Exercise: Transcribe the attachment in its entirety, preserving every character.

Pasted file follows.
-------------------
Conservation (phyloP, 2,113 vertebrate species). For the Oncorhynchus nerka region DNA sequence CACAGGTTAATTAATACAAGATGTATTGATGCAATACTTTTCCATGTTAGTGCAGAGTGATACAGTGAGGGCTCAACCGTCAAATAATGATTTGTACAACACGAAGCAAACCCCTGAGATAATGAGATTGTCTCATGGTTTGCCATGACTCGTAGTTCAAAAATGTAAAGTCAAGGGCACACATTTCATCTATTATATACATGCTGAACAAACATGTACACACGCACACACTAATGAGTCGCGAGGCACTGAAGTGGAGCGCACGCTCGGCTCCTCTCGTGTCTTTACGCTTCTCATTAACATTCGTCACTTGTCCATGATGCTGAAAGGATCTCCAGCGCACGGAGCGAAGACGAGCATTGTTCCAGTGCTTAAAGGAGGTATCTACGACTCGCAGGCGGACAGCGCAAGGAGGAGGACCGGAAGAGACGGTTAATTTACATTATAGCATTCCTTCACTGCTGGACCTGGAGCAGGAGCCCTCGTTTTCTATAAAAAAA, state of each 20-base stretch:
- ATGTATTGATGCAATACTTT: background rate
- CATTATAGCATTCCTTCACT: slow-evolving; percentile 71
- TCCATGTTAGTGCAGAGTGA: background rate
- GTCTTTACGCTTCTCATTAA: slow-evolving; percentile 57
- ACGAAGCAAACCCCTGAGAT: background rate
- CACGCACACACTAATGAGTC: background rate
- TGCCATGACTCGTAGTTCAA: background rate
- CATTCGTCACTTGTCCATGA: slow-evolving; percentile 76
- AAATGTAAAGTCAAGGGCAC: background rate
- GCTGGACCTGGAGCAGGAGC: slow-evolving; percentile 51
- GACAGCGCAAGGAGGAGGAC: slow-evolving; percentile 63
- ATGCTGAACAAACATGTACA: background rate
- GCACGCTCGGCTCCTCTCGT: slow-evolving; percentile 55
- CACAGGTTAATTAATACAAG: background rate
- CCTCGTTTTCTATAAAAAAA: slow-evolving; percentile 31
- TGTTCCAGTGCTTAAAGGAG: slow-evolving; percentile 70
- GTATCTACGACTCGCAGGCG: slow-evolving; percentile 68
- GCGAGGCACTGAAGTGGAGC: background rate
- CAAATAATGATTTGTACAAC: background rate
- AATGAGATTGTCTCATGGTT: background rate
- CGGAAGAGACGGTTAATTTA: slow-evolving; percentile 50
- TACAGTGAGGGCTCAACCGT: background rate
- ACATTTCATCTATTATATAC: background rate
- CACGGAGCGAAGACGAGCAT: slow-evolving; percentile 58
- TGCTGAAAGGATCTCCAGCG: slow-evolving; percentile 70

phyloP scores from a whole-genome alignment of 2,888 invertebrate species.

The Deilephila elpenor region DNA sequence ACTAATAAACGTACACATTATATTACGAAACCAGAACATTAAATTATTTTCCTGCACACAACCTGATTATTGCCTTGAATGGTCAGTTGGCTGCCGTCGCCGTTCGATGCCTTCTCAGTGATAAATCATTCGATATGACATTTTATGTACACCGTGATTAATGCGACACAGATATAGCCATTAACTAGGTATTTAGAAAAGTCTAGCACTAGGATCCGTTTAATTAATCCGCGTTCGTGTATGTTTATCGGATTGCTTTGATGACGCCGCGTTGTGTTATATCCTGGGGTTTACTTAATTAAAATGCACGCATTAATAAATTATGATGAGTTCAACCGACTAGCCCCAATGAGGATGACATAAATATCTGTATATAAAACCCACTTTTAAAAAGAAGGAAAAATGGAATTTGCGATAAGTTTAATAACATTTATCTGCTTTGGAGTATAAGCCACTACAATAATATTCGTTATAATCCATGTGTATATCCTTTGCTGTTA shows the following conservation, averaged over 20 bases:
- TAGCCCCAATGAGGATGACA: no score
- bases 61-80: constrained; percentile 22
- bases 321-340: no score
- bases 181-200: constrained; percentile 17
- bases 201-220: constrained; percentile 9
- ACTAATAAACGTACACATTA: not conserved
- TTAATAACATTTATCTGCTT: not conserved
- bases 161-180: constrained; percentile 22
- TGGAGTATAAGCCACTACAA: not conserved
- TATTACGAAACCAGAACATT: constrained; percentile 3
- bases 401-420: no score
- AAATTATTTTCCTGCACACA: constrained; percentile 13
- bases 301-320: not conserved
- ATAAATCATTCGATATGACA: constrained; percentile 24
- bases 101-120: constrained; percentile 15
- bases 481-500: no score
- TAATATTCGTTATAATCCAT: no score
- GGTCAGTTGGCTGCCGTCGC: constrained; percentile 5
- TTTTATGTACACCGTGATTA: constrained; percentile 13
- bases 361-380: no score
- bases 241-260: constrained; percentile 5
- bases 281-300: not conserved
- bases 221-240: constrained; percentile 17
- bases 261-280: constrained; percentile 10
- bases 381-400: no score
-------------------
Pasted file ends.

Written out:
Conservation (phyloP, 2,113 vertebrate species). For the Oncorhynchus nerka region DNA sequence CACAGGTTAATTAATACAAGATGTATTGATGCAATACTTTTCCATGTTAGTGCAGAGTGATACAGTGAGGGCTCAACCGTCAAATAATGATTTGTACAACACGAAGCAAACCCCTGAGATAATGAGATTGTCTCATGGTTTGCCATGACTCGTAGTTCAAAAATGTAAAGTCAAGGGCACACATTTCATCTATTATATACATGCTGAACAAACATGTACACACGCACACACTAATGAGTCGCGAGGCACTGAAGTGGAGCGCACGCTCGGCTCCTCTCGTGTCTTTACGCTTCTCATTAACATTCGTCACTTGTCCATGATGCTGAAAGGATCTCCAGCGCACGGAGCGAAGACGAGCATTGTTCCAGTGCTTAAAGGAGGTATCTACGACTCGCAGGCGGACAGCGCAAGGAGGAGGACCGGAAGAGACGGTTAATTTACATTATAGCATTCCTTCACTGCTGGACCTGGAGCAGGAGCCCTCGTTTTCTATAAAAAAA, state of each 20-base stretch:
- ATGTATTGATGCAATACTTT: background rate
- CATTATAGCATTCCTTCACT: slow-evolving; percentile 71
- TCCATGTTAGTGCAGAGTGA: background rate
- GTCTTTACGCTTCTCATTAA: slow-evolving; percentile 57
- ACGAAGCAAACCCCTGAGAT: background rate
- CACGCACACACTAATGAGTC: background rate
- TGCCATGACTCGTAGTTCAA: background rate
- CATTCGTCACTTGTCCATGA: slow-evolving; percentile 76
- AAATGTAAAGTCAAGGGCAC: background rate
- GCTGGACCTGGAGCAGGAGC: slow-evolving; percentile 51
- GACAGCGCAAGGAGGAGGAC: slow-evolving; percentile 63
- ATGCTGAACAAACATGTACA: background rate
- GCACGCTCGGCTCCTCTCGT: slow-evolving; percentile 55
- CACAGGTTAATTAATACAAG: background rate
- CCTCGTTTTCTATAAAAAAA: slow-evolving; percentile 31
- TGTTCCAGTGCTTAAAGGAG: slow-evolving; percentile 70
- GTATCTACGACTCGCAGGCG: slow-evolving; percentile 68
- GCGAGGCACTGAAGTGGAGC: background rate
- CAAATAATGATTTGTACAAC: background rate
- AATGAGATTGTCTCATGGTT: background rate
- CGGAAGAGACGGTTAATTTA: slow-evolving; percentile 50
- TACAGTGAGGGCTCAACCGT: background rate
- ACATTTCATCTATTATATAC: background rate
- CACGGAGCGAAGACGAGCAT: slow-evolving; percentile 58
- TGCTGAAAGGATCTCCAGCG: slow-evolving; percentile 70

phyloP scores from a whole-genome alignment of 2,888 invertebrate species.

The Deilephila elpenor region DNA sequence ACTAATAAACGTACACATTATATTACGAAACCAGAACATTAAATTATTTTCCTGCACACAACCTGATTATTGCCTTGAATGGTCAGTTGGCTGCCGTCGCCGTTCGATGCCTTCTCAGTGATAAATCATTCGATATGACATTTTATGTACACCGTGATTAATGCGACACAGATATAGCCATTAACTAGGTATTTAGAAAAGTCTAGCACTAGGATCCGTTTAATTAATCCGCGTTCGTGTATGTTTATCGGATTGCTTTGATGACGCCGCGTTGTGTTATATCCTGGGGTTTACTTAATTAAAATGCACGCATTAATAAATTATGATGAGTTCAACCGACTAGCCCCAATGAGGATGACATAAATATCTGTATATAAAACCCACTTTTAAAAAGAAGGAAAAATGGAATTTGCGATAAGTTTAATAACATTTATCTGCTTTGGAGTATAAGCCACTACAATAATATTCGTTATAATCCATGTGTATATCCTTTGCTGTTA shows the following conservation, averaged over 20 bases:
- TAGCCCCAATGAGGATGACA: no score
- bases 61-80: constrained; percentile 22
- bases 321-340: no score
- bases 181-200: constrained; percentile 17
- bases 201-220: constrained; percentile 9
- ACTAATAAACGTACACATTA: not conserved
- TTAATAACATTTATCTGCTT: not conserved
- bases 161-180: constrained; percentile 22
- TGGAGTATAAGCCACTACAA: not conserved
- TATTACGAAACCAGAACATT: constrained; percentile 3
- bases 401-420: no score
- AAATTATTTTCCTGCACACA: constrained; percentile 13
- bases 301-320: not conserved
- ATAAATCATTCGATATGACA: constrained; percentile 24
- bases 101-120: constrained; percentile 15
- bases 481-500: no score
- TAATATTCGTTATAATCCAT: no score
- GGTCAGTTGGCTGCCGTCGC: constrained; percentile 5
- TTTTATGTACACCGTGATTA: constrained; percentile 13
- bases 361-380: no score
- bases 241-260: constrained; percentile 5
- bases 281-300: not conserved
- bases 221-240: constrained; percentile 17
- bases 261-280: constrained; percentile 10
- bases 381-400: no score